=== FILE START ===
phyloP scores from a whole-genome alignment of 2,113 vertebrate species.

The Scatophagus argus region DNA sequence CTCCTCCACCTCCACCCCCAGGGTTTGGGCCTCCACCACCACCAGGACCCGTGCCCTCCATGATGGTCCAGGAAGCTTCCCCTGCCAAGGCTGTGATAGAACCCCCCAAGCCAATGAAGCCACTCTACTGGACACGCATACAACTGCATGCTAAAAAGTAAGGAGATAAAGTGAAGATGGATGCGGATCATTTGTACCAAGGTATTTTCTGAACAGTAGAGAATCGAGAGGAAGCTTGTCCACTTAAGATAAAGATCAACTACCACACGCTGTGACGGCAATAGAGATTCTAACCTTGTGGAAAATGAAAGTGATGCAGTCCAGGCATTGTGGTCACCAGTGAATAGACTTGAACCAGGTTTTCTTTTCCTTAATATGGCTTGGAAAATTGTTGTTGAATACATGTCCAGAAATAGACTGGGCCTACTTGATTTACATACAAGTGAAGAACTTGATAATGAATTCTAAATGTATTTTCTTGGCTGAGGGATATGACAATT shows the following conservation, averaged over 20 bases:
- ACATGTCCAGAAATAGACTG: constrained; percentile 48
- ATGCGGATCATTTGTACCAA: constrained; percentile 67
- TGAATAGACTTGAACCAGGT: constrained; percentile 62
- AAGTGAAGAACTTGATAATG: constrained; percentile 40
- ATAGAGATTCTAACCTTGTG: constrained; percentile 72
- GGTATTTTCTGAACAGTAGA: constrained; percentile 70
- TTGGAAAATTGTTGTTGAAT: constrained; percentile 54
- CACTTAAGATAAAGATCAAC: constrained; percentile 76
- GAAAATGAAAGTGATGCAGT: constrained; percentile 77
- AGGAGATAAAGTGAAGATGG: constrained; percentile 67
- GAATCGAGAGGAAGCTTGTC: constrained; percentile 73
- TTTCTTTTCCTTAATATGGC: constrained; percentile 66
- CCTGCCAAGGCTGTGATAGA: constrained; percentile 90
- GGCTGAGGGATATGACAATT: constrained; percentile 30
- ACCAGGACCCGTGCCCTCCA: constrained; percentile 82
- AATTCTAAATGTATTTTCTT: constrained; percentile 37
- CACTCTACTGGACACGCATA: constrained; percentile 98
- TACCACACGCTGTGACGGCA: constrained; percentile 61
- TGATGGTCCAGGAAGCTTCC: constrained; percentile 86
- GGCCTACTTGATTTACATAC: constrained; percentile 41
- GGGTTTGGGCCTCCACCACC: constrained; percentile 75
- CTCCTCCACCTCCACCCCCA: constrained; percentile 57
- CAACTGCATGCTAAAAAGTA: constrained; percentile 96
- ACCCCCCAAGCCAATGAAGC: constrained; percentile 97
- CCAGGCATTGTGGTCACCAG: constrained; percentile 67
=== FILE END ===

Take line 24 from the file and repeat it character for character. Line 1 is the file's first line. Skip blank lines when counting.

- CTCCTCCACCTCCACCCCCA: constrained; percentile 57